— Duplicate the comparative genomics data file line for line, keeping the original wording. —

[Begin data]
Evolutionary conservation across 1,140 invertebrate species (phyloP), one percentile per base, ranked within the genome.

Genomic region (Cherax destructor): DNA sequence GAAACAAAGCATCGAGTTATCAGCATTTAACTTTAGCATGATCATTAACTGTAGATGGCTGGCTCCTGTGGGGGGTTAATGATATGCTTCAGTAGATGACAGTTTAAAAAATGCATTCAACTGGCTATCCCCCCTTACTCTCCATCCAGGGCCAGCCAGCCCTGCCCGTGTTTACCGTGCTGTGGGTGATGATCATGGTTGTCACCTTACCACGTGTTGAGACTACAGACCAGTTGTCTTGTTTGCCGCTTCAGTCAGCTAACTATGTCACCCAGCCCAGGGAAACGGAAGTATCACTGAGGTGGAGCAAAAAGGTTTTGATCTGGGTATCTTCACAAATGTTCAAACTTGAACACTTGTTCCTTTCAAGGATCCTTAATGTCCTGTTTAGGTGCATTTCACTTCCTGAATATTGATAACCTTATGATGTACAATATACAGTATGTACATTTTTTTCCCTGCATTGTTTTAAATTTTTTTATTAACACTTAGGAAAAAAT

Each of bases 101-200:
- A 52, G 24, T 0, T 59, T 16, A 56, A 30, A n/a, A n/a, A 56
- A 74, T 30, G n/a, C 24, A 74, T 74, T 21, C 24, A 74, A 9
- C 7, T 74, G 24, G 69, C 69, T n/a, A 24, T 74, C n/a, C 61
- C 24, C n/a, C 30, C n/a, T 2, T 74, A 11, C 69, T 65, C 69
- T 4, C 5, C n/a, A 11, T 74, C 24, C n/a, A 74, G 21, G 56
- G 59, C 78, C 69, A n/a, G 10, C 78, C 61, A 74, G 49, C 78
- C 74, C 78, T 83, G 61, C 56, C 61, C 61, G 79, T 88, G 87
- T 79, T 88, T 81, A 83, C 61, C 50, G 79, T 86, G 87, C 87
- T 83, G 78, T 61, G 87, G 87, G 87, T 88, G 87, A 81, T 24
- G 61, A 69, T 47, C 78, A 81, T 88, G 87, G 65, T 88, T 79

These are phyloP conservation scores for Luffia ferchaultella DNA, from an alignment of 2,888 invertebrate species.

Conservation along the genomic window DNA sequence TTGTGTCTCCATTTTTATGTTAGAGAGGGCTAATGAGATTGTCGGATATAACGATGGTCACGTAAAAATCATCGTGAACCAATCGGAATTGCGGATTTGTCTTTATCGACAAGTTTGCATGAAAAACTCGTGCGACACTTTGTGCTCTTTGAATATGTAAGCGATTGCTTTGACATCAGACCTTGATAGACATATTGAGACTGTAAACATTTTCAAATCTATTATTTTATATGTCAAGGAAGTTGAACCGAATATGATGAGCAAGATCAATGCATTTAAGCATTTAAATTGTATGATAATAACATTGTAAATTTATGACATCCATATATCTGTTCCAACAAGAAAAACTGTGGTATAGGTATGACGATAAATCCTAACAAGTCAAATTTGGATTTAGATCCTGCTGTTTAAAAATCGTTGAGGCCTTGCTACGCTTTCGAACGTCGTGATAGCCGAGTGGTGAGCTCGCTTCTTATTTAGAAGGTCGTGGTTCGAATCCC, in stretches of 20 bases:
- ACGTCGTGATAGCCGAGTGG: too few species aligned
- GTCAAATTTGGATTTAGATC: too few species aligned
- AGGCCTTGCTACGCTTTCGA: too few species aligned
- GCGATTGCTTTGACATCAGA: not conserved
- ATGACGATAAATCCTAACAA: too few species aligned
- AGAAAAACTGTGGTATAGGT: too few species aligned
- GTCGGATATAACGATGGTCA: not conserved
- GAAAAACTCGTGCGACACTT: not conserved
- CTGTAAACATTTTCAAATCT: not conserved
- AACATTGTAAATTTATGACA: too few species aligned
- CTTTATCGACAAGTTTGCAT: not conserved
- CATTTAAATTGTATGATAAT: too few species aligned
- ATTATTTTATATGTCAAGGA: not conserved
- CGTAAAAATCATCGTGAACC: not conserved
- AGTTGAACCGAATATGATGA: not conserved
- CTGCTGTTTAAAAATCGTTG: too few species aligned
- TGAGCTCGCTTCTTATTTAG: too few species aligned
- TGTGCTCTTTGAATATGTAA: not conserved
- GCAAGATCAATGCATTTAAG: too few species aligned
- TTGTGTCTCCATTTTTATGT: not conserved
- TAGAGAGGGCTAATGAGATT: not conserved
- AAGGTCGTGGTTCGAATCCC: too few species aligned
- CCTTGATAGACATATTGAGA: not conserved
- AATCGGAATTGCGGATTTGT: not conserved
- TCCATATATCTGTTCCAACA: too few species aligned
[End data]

Evolutionary conservation across 1,140 invertebrate species (phyloP), one percentile per base, ranked within the genome.

Genomic region (Cherax destructor): DNA sequence GAAACAAAGCATCGAGTTATCAGCATTTAACTTTAGCATGATCATTAACTGTAGATGGCTGGCTCCTGTGGGGGGTTAATGATATGCTTCAGTAGATGACAGTTTAAAAAATGCATTCAACTGGCTATCCCCCCTTACTCTCCATCCAGGGCCAGCCAGCCCTGCCCGTGTTTACCGTGCTGTGGGTGATGATCATGGTTGTCACCTTACCACGTGTTGAGACTACAGACCAGTTGTCTTGTTTGCCGCTTCAGTCAGCTAACTATGTCACCCAGCCCAGGGAAACGGAAGTATCACTGAGGTGGAGCAAAAAGGTTTTGATCTGGGTATCTTCACAAATGTTCAAACTTGAACACTTGTTCCTTTCAAGGATCCTTAATGTCCTGTTTAGGTGCATTTCACTTCCTGAATATTGATAACCTTATGATGTACAATATACAGTATGTACATTTTTTTCCCTGCATTGTTTTAAATTTTTTTATTAACACTTAGGAAAAAAT

Each of bases 101-200:
- A 52, G 24, T 0, T 59, T 16, A 56, A 30, A n/a, A n/a, A 56
- A 74, T 30, G n/a, C 24, A 74, T 74, T 21, C 24, A 74, A 9
- C 7, T 74, G 24, G 69, C 69, T n/a, A 24, T 74, C n/a, C 61
- C 24, C n/a, C 30, C n/a, T 2, T 74, A 11, C 69, T 65, C 69
- T 4, C 5, C n/a, A 11, T 74, C 24, C n/a, A 74, G 21, G 56
- G 59, C 78, C 69, A n/a, G 10, C 78, C 61, A 74, G 49, C 78
- C 74, C 78, T 83, G 61, C 56, C 61, C 61, G 79, T 88, G 87
- T 79, T 88, T 81, A 83, C 61, C 50, G 79, T 86, G 87, C 87
- T 83, G 78, T 61, G 87, G 87, G 87, T 88, G 87, A 81, T 24
- G 61, A 69, T 47, C 78, A 81, T 88, G 87, G 65, T 88, T 79

These are phyloP conservation scores for Luffia ferchaultella DNA, from an alignment of 2,888 invertebrate species.

Conservation along the genomic window DNA sequence TTGTGTCTCCATTTTTATGTTAGAGAGGGCTAATGAGATTGTCGGATATAACGATGGTCACGTAAAAATCATCGTGAACCAATCGGAATTGCGGATTTGTCTTTATCGACAAGTTTGCATGAAAAACTCGTGCGACACTTTGTGCTCTTTGAATATGTAAGCGATTGCTTTGACATCAGACCTTGATAGACATATTGAGACTGTAAACATTTTCAAATCTATTATTTTATATGTCAAGGAAGTTGAACCGAATATGATGAGCAAGATCAATGCATTTAAGCATTTAAATTGTATGATAATAACATTGTAAATTTATGACATCCATATATCTGTTCCAACAAGAAAAACTGTGGTATAGGTATGACGATAAATCCTAACAAGTCAAATTTGGATTTAGATCCTGCTGTTTAAAAATCGTTGAGGCCTTGCTACGCTTTCGAACGTCGTGATAGCCGAGTGGTGAGCTCGCTTCTTATTTAGAAGGTCGTGGTTCGAATCCC, in stretches of 20 bases:
- ACGTCGTGATAGCCGAGTGG: too few species aligned
- GTCAAATTTGGATTTAGATC: too few species aligned
- AGGCCTTGCTACGCTTTCGA: too few species aligned
- GCGATTGCTTTGACATCAGA: not conserved
- ATGACGATAAATCCTAACAA: too few species aligned
- AGAAAAACTGTGGTATAGGT: too few species aligned
- GTCGGATATAACGATGGTCA: not conserved
- GAAAAACTCGTGCGACACTT: not conserved
- CTGTAAACATTTTCAAATCT: not conserved
- AACATTGTAAATTTATGACA: too few species aligned
- CTTTATCGACAAGTTTGCAT: not conserved
- CATTTAAATTGTATGATAAT: too few species aligned
- ATTATTTTATATGTCAAGGA: not conserved
- CGTAAAAATCATCGTGAACC: not conserved
- AGTTGAACCGAATATGATGA: not conserved
- CTGCTGTTTAAAAATCGTTG: too few species aligned
- TGAGCTCGCTTCTTATTTAG: too few species aligned
- TGTGCTCTTTGAATATGTAA: not conserved
- GCAAGATCAATGCATTTAAG: too few species aligned
- TTGTGTCTCCATTTTTATGT: not conserved
- TAGAGAGGGCTAATGAGATT: not conserved
- AAGGTCGTGGTTCGAATCCC: too few species aligned
- CCTTGATAGACATATTGAGA: not conserved
- AATCGGAATTGCGGATTTGT: not conserved
- TCCATATATCTGTTCCAACA: too few species aligned